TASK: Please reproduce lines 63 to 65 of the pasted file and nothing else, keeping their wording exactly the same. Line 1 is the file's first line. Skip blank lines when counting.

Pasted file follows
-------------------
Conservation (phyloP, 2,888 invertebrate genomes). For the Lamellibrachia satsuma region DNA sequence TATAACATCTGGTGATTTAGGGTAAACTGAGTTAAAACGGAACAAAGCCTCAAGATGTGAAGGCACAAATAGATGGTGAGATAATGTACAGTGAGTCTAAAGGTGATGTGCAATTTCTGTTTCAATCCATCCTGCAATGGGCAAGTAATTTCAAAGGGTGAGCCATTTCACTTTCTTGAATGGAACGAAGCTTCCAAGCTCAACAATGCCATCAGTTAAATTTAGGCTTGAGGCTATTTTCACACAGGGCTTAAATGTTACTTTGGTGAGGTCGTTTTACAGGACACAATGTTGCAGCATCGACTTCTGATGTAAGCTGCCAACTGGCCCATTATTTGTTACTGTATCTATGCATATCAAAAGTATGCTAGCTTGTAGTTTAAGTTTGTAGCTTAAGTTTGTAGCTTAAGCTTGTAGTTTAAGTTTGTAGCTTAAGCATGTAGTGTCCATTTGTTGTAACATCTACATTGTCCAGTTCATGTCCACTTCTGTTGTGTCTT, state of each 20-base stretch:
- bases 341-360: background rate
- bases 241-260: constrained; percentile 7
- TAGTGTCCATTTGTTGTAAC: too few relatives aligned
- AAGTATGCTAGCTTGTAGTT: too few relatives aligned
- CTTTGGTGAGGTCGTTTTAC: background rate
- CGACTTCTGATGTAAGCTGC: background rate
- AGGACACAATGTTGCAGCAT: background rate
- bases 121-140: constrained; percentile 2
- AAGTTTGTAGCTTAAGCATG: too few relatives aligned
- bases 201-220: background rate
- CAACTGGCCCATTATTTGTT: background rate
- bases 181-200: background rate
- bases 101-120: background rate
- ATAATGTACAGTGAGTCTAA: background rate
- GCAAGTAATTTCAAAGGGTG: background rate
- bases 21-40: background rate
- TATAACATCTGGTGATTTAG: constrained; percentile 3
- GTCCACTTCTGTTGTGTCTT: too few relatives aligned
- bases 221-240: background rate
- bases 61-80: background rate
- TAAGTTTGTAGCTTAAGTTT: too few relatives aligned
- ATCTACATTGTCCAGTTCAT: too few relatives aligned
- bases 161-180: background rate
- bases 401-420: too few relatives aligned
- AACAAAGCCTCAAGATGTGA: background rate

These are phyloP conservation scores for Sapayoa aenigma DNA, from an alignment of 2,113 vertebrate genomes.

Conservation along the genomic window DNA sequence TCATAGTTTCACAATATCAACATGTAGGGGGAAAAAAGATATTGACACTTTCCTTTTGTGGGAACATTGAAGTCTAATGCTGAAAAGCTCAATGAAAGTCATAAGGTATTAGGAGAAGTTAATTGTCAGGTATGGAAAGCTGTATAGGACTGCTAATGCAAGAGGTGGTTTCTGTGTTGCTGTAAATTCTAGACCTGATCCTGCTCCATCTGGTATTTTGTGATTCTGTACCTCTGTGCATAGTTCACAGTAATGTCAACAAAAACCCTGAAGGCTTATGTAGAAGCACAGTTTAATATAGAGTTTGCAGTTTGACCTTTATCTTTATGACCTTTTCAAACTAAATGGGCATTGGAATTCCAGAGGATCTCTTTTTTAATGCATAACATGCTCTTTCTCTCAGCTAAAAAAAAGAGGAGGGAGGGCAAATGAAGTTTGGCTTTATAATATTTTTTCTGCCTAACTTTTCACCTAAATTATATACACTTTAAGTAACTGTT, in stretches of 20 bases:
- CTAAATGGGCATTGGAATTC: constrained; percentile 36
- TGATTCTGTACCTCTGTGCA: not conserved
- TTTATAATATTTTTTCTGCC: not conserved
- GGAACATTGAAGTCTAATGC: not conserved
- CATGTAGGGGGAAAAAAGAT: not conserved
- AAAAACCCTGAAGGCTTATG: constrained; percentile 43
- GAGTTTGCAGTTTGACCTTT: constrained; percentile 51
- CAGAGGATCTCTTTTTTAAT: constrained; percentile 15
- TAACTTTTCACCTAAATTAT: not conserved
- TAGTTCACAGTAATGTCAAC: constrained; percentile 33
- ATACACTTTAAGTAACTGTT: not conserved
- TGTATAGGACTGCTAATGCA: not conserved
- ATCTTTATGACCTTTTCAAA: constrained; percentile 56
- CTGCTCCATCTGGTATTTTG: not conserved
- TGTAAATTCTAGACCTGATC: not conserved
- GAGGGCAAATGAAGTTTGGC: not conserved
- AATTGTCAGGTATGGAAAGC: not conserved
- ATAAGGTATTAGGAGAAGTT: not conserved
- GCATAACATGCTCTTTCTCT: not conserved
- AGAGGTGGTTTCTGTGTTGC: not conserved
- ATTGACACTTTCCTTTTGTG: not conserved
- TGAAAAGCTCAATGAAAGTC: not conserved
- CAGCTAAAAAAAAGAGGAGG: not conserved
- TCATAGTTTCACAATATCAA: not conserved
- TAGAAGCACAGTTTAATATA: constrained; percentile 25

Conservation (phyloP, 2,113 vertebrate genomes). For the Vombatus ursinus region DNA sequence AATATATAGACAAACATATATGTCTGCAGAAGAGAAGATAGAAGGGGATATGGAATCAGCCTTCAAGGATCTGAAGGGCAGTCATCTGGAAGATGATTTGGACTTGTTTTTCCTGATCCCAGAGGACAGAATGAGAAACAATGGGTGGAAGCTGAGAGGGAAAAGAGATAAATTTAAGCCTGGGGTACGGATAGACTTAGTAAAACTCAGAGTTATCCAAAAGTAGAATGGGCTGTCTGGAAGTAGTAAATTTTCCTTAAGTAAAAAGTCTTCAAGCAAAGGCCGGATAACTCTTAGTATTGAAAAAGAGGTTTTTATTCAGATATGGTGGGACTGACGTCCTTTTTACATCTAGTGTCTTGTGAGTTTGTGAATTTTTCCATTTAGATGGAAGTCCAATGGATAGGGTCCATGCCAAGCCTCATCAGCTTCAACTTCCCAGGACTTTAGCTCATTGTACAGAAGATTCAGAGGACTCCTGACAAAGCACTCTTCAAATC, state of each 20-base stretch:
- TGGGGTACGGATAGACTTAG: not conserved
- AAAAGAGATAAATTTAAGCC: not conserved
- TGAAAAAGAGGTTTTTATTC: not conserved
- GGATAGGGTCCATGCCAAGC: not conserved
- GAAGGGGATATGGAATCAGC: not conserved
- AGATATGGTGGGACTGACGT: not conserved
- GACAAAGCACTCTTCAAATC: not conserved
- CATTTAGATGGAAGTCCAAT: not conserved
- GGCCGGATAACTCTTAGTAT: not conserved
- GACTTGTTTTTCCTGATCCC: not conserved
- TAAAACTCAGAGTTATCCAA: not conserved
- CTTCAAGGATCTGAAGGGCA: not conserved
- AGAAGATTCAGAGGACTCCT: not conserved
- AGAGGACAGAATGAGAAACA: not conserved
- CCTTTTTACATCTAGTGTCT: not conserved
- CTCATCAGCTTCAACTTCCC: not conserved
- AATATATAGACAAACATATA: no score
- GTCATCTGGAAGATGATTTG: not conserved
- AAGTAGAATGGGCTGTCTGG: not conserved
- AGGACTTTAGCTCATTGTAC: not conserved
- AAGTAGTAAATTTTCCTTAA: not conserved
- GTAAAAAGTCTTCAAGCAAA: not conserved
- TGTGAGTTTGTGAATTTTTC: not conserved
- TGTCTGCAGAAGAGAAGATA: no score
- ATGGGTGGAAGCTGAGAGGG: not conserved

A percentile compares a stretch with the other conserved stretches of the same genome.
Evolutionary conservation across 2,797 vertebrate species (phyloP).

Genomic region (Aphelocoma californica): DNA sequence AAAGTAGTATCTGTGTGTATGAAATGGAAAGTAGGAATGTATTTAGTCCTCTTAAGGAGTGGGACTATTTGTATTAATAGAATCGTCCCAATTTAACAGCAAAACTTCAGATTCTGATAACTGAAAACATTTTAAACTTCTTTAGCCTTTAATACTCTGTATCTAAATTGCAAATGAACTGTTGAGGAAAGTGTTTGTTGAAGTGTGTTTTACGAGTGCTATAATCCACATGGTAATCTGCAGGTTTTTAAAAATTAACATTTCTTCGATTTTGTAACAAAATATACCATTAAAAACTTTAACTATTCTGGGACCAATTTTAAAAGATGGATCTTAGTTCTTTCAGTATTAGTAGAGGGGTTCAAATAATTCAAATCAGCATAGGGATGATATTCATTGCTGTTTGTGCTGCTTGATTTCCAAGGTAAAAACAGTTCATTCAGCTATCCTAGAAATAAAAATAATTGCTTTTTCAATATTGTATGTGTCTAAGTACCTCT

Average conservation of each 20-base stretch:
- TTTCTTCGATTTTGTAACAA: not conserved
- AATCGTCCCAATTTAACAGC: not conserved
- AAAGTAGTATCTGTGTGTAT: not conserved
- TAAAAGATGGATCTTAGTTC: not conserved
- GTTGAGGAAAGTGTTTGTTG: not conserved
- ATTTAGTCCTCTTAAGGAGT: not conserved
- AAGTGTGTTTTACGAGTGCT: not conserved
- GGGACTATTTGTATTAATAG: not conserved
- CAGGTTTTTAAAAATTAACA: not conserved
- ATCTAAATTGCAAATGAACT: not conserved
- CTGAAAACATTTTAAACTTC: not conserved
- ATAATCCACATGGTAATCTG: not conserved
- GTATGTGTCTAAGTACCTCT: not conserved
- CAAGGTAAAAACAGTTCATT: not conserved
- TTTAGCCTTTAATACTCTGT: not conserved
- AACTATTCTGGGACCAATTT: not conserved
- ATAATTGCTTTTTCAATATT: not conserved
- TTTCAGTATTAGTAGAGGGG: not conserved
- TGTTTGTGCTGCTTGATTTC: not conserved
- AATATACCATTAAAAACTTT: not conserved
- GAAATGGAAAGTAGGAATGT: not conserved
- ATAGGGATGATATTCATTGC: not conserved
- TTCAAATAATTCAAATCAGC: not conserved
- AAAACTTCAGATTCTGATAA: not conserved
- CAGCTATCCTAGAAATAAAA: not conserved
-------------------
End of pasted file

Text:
- GGCCGGATAACTCTTAGTAT: not conserved
- GACTTGTTTTTCCTGATCCC: not conserved
- TAAAACTCAGAGTTATCCAA: not conserved